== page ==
As the global pandemic has reminded us with tragic ferocity in recent years, viruses can, despite our best efforts, be enormously destructive and hard to contain — especially as our world has grown ever-more-crowded and interconnected.
And sadly, that goes not just for physical viruses like COVID-19, but viruses of the mind as well. In the era of instant global communication, it’s easier than ever for ideas — even delusional lies and fantasies — to spread like wildfire and do enormous damage before they are exposed and debunked.
As University of Kansas journalism instructor Eric Thomas observed in a fine recent essay for the Kansas Reflector, the term we have come to use most often to describe this phenomenon — “conspiracy theories” — is almost always a misnomer. To dignify, for instance, the monstrous lies and delusions of deeply disturbed and dishonest individuals like Alex Jones with such a term, Thomas notes, is to pervert the English language.
When journalists use the word “theory,” he points out, it implies that there is some plausibility to an idea for readers to consider and weigh. But, of course, when Jones claimed that the Sandy Hook elementary school massacre was faked, he wasn’t propounding a theory; he was telling a blatant and hugely destructive lie.
As Thomas writes:
“Journalists have a duty to spotlight deceptions — especially lies that are elaborate, public and persuasive. These are not conspiracy theories.”
For another classic example of this phenomenon at work, see the paranoid and demonstrably false beliefs that have come to afflict so many Donald Trump supporters with respect to the 2020 presidential election and the issue of election integrity more generally.
Across the country, peddlers of crazy “theories” have been spreading lies that the contest was somehow stolen, working to intimidate election officials and would-be voters with new criminal laws, gain access to voting machine data, and attempting to insert themselves into subsequent elections in search of imaginary corruption. The poster children states for this alarming phenomenon are the ones that Trump narrowly lost in 2020 — Arizona, Georgia, Michigan, Wisconsin — but even here in North Carolina, a state he won in 2020, Trump-inspired activists and “observers” have pursued an aggressive campaign to harass election officials, invade polling sites and even to inspect voting machines.
Indeed, as Policy Watch reporter Lynn Bonner reported last week, a State Board of Elections survey of local boards after the May primary revealed numerous such incidents:
“Fifteen county elections officials reported in the survey that they had some problems with observers — some identified as Republican observers — during the primary. Some of the violations were minor, such as an observer talking to a voter they knew. Others reported that observers tailed elections workers driving from polling places to elections headquarters, wanted to take pictures at polling sites, interfered with voters, and distracted poll workers.”
Other incidents were more serious. In Wayne County, an observer had to be ejected when she tried to block a voter from inserting his ballot into a tabulator. Republican observers also objected to curbside voting — wrongfully calling it “ballot harvesting.”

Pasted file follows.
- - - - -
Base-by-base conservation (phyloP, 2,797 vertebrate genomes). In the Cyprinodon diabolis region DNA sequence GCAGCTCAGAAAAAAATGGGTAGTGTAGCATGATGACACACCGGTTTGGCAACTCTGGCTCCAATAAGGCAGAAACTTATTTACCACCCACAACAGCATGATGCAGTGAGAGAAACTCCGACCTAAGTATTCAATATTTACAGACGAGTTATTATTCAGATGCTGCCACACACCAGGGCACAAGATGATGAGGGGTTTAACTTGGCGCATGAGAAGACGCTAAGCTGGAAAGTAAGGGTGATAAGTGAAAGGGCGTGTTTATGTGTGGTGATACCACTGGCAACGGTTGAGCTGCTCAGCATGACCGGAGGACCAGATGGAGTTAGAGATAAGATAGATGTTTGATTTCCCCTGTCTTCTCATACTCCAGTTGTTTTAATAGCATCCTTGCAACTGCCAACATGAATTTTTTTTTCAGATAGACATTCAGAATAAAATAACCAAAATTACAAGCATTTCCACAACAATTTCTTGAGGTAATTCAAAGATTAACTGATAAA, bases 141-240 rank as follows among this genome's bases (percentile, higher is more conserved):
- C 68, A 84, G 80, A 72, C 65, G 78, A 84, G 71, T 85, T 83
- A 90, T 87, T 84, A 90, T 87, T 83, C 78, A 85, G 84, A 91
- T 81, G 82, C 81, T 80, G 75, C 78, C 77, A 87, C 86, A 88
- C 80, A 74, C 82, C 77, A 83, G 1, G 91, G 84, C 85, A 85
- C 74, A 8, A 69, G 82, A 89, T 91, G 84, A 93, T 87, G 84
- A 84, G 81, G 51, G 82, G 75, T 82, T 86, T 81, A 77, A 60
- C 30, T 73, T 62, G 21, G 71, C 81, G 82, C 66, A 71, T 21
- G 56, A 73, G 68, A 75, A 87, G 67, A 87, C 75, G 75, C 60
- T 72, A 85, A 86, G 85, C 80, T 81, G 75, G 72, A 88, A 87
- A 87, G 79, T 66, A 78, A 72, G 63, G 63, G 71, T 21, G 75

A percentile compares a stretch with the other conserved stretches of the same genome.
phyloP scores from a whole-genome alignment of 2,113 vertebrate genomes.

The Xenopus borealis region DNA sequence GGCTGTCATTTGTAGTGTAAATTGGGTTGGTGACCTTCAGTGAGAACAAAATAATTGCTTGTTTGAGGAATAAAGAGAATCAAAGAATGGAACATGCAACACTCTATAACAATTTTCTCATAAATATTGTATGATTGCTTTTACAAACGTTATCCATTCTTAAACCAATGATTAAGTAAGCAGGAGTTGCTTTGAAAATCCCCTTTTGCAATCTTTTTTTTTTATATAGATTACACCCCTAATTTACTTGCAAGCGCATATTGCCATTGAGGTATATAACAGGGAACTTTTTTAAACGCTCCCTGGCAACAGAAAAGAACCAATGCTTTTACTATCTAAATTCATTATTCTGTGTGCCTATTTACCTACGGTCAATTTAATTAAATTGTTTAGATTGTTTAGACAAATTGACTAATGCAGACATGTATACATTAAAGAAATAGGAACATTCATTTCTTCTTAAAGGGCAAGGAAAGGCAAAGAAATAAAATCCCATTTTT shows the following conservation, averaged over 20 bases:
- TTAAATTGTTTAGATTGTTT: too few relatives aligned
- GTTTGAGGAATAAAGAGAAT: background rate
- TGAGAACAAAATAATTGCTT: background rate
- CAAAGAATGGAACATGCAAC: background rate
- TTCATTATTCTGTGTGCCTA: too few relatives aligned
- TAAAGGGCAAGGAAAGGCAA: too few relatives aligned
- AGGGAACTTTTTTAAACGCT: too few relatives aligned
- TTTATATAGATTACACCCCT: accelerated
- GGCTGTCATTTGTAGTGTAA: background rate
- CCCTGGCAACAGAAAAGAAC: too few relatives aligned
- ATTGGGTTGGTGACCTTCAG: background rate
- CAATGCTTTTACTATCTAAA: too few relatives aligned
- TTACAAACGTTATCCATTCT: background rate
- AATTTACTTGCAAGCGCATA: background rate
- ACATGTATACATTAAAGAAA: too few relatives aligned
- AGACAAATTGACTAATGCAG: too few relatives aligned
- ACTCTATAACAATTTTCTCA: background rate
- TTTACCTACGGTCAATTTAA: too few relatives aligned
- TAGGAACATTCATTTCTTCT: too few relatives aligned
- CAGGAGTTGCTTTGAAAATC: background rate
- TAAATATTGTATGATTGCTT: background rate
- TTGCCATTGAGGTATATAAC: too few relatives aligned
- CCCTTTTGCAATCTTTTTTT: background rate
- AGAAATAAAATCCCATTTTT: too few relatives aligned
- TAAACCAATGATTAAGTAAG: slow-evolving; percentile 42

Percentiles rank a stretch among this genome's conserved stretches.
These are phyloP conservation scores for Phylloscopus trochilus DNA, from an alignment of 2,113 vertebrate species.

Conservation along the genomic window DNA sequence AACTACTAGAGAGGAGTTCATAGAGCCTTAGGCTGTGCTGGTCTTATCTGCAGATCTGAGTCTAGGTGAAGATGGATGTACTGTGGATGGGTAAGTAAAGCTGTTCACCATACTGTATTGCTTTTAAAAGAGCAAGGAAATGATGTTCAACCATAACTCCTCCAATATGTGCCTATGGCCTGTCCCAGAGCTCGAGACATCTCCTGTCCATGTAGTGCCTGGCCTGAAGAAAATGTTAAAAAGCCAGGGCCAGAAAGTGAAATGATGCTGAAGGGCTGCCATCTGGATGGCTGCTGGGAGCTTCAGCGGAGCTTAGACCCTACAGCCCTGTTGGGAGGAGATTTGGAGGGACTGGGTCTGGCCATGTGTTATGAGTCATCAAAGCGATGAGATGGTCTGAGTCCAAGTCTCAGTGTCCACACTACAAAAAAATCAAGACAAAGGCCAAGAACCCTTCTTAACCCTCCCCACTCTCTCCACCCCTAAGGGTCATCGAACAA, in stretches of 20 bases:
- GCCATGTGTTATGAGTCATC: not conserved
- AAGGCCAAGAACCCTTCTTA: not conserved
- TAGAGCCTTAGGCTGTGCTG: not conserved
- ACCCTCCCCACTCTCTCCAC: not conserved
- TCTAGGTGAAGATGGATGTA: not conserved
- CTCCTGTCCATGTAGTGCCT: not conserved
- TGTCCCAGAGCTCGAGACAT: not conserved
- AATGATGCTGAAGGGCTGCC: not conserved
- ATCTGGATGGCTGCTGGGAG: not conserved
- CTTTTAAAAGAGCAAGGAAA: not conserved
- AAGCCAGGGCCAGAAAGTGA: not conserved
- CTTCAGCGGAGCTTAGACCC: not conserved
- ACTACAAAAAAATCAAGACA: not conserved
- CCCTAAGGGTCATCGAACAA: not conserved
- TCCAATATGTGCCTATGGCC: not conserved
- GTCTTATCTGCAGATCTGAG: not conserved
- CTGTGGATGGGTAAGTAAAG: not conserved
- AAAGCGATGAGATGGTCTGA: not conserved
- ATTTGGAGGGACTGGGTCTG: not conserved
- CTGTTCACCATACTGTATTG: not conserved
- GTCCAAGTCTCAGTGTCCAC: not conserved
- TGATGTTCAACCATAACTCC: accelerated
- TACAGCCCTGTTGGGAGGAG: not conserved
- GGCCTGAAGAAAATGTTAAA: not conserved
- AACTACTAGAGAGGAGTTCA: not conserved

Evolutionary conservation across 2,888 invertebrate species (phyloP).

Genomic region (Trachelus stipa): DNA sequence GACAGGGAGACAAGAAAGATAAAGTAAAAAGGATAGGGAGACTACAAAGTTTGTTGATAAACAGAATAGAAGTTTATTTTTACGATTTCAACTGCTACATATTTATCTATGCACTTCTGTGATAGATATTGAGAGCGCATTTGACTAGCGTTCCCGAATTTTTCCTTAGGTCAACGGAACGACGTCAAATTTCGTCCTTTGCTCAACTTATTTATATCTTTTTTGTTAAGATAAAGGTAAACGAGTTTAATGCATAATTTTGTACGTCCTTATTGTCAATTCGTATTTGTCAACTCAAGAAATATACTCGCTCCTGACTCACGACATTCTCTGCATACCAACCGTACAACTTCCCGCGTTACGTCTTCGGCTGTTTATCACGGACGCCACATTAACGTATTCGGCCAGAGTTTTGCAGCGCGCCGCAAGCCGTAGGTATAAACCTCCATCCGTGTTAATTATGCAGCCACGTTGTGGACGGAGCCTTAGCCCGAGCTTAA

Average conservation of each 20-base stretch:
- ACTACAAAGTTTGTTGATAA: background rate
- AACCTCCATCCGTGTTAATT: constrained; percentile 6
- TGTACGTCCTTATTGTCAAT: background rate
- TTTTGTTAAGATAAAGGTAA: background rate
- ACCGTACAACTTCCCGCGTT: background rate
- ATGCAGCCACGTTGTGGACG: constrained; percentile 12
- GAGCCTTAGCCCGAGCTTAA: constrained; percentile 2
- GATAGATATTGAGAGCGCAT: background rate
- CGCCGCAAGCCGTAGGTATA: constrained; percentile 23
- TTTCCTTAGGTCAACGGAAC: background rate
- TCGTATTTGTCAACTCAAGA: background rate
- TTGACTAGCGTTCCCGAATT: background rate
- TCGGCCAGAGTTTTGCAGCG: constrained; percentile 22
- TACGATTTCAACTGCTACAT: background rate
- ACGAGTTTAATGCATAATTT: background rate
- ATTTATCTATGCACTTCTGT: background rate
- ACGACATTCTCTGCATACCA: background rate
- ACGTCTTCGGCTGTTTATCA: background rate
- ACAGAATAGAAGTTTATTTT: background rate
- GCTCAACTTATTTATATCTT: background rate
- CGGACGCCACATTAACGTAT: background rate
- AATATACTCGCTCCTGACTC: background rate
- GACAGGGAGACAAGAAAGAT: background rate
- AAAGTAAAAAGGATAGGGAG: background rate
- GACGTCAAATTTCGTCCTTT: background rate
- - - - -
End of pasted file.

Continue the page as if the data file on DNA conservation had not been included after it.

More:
In Alleghany County, an observer got into an altercation with a voter. In Davidson County, observers argued that they should be able to stand behind machines to watch people vote. Poll workers in Pasquotank reported being intimidated.
As Policy Watch reporter Clayton Henkel reported in May, Surry County has also been a particular hotbed of election paranoia, with Trump loyalists repeatedly spreading wild and unsubstantiated claims.
But all across the state and nation, reports continue to emerge of election officials and volunteers being confronted and harassed, and in many instances, abandoning their vitally important work in response.
Thankfully, as Bonner also reported, the state board has taken the results of its survey to heart, recognized the danger such paranoid actions pose, and proposed a new and modest set of security measures that would keep election observers at a safe distance, protect poll workers, and ensure voting integrity.
As she explains, election observers aren’t supposed to talk to voters or elections workers, except for the chief judge. They are supposed to be in an area of the polling place where they can see and hear the interactions between pollworkers and voters, but they aren’t allowed to enter a voting booth, to try to look at ballots, or to take pictures.
The new proposal says observers shouldn’t be close enough to documents to see confidential voter information or ballots, must stay in a designated area, and can’t use doors designated for precinct officials or one-stop workers. Observers who create a disruption by walking in and out of a polling place repeatedly during a four-hour shift could be removed by the chief judge.
The bottom line: It’s a sad commentary on the state of our politics and the paranoia that currently grips so many Americans that they would be necessary, but let’s hope these simple and commonsense rules are finalized soon and act, like a vaccine, to slow the spread of these dangerous delusions that threaten our democracy.
Rob Schofield, director of NC Policy Watch, has three decades of experience as a lawyer, lobbyist, writer and commentator. Republished from NCPolicyWatch.org.